July 28, 2014
What does love look like? It has hands to help others. It has feet to go to the poor and needy. It has eyes to see misery and sadness. It has ears to hear the sighs and sorrows of men. That is what love looks like.—St. Augustine
The story of “The Mutiny on the Bounty” has fascinated readers and moviegoers for generations. What happened afterward, however, isn’t well-known—yet is equally fascinating.
For reasons that are still debated, in 1789 the crew of the HMS Bounty mutinied against the alleged cruelty of their captain, William Bligh. Bligh and a few others were set adrift in a small boat, but the mutineers stayed with the Bounty and eventually landed on an isolated, uninhabited speck of land in the South Pacific called Pitcairn Island. There were only twenty-five of them—nine British sailors and six men and ten women from Tahiti—and shortly after landing they burned the Bounty and set about forming a permanent settlement.
But their experiment soon turned into a disaster. Conflicts rose between the rough British sailors and the Tahitians, leading to violence and murder. One sailor also discovered a method for distilling alcohol from a native plant, turning their tropical paradise into a den of drunkenness, vice, and debauchery. Finally only a handful of the Tahitians and one British sailor, John Adams, survived.
One day Adams discovered the ship’s Bible that had been rescued from the Bounty years before, but then forgotten. He began reading, and God used its words to convict Adams of his sins and lead him to faith in Christ. His life was dramatically changed, and almost immediately he began sharing Christ with his fellow exiles. Both Adams’s changed life and the Bible’s message spoke to them, and they too were converted. When some American sailors stopped by Pitcairn Island in 1808—the first visitors they had ever had—they found a prosperous and harmonious community... God had used the witness of one man, John Adams, to transform the … colony.—Billy Graham1
When I heard these things, I sat down and wept. For some days I mourned and fasted and prayed before the God of heaven. Then I said: “O Lord, God of heaven, the great and awesome God, who keeps his covenant of love with those who love him and obey his commands, let your ear be attentive and your eyes open to hear the prayer your servant is praying before you day and night for your servants.—Nehemiah 1:4–62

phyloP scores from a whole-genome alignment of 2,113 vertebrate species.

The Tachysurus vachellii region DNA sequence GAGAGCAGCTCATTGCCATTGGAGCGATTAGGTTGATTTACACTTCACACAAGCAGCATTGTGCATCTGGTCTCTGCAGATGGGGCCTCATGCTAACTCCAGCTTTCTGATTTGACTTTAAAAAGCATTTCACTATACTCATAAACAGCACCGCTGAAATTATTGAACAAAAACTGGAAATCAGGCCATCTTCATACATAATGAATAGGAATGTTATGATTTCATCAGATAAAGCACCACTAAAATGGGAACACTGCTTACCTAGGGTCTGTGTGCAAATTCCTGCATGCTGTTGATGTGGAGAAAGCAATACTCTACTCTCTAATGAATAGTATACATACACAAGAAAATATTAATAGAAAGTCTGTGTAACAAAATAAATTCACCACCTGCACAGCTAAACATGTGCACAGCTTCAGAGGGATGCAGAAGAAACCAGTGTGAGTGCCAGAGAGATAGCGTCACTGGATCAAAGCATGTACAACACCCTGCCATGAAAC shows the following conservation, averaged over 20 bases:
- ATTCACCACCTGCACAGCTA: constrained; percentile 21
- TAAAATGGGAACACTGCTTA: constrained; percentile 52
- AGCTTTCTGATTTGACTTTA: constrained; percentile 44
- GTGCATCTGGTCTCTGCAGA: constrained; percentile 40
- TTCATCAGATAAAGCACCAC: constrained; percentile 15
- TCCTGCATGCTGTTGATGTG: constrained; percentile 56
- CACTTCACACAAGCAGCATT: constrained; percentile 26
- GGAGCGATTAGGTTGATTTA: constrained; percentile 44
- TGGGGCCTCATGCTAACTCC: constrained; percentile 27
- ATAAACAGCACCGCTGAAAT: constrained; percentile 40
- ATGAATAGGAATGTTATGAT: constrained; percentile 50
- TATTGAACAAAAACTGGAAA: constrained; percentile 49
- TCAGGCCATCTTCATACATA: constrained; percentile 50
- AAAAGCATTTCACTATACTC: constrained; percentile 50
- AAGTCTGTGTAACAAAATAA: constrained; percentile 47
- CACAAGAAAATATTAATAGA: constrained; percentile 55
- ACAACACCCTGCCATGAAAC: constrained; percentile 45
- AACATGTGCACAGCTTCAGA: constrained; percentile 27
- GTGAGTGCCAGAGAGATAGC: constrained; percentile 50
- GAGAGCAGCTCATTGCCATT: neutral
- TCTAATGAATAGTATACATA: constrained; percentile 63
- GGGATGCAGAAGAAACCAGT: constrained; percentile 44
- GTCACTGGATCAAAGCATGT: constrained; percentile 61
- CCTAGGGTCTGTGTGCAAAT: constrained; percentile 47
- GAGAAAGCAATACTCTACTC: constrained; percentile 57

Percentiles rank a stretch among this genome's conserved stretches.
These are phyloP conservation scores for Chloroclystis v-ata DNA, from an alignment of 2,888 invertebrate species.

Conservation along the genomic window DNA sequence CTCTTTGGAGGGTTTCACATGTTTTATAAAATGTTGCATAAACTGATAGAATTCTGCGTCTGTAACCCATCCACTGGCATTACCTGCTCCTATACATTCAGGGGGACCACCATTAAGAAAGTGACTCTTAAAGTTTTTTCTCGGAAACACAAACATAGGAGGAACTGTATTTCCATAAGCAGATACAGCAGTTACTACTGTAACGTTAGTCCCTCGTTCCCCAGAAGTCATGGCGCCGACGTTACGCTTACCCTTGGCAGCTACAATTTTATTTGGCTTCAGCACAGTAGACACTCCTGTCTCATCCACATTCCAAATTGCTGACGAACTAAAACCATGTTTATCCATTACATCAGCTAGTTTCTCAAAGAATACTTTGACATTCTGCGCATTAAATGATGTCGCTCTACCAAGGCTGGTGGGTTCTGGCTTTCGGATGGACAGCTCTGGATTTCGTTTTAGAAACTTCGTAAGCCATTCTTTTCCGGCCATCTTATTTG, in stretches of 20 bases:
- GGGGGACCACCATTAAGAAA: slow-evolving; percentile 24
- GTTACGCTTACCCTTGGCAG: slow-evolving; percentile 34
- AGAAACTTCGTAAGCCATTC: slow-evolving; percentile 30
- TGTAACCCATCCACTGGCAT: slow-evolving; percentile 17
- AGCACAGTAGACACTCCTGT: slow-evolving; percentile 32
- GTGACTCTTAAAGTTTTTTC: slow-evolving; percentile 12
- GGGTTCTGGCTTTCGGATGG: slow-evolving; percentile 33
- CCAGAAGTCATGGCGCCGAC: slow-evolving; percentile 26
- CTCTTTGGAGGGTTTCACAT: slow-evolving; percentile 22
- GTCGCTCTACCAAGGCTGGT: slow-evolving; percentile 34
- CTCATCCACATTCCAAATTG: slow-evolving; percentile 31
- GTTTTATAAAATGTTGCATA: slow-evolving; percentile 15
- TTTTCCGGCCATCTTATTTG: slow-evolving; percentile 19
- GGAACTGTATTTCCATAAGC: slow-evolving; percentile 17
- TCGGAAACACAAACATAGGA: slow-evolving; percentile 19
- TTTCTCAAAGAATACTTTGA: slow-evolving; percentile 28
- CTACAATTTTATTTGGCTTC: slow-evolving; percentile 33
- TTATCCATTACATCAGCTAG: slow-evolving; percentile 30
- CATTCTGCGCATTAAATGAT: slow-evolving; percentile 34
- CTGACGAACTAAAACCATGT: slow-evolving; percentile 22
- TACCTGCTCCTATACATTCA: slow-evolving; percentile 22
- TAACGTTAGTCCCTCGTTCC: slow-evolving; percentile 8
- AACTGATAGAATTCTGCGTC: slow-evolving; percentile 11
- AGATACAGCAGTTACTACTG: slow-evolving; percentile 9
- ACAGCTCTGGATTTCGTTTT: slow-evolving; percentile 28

Stephen Olford, a well-known preacher (now deceased), was asked, “What is the secret of ministry?” He replied, “Bent knees, wet eyes, a broken heart.” Nehemiah wept sorrowfully and for days mourned and fasted and prayed over the brokenness of God’s holy city and the people he loved.
What is it that sits so heavily upon us about the needs of this world which expresses itself from the deepest core of our being? Sadly, there are people who not only don’t go to that place within themselves, but can’t even get there because of defenses they’ve built around themselves. But the needs of our broken world can only be met by people with broken hearts. Something inside us must resonate with the heart of God, and until we have felt the pressure of His pain and compassion deeply within our souls, we will not fully participate in the work of God.
… It is ordinary men and women He uses for His purpose, and it is the condition of our hearts that He looks upon. It is this brokenness, the very depth of touching the heart of God, and God touching our hearts that will sustain and energize us. We are actually fed by our tears.
Nehemiah was impassioned and driven to fulfill the will of God, not out of pity, but out of genuine sorrow and compassion that resonated with God, and became a driving force. If the ingredients of fruitfulness in the Christian life are bent knees, wet eyes, and a broken heart, then as people of God, we need to make ourselves available to Him and, like Nehemiah, be driven by compassion for God’s agenda in this world.—Charles Price
Amy Carmichael lived for one reason, and that was to make God’s love known to those trapped in darkness. She was born in northern Ireland in 1867 and was the oldest of seven children. Her father’s unexpected death when she was 18 had a profound effect on her, leading her to think seriously about her future and God’s plan for her life.
At the age of 19, after hearing Hudson Taylor speak about missionary life, she realized that nothing could be more important than living her life for Jesus, who, with nothing of worldly possessions, had given His life for her. She knew He was calling her to do the same and give all of herself to Him. This meant she must become “dead to the world and its applause, to all its customs, fashions, and laws.”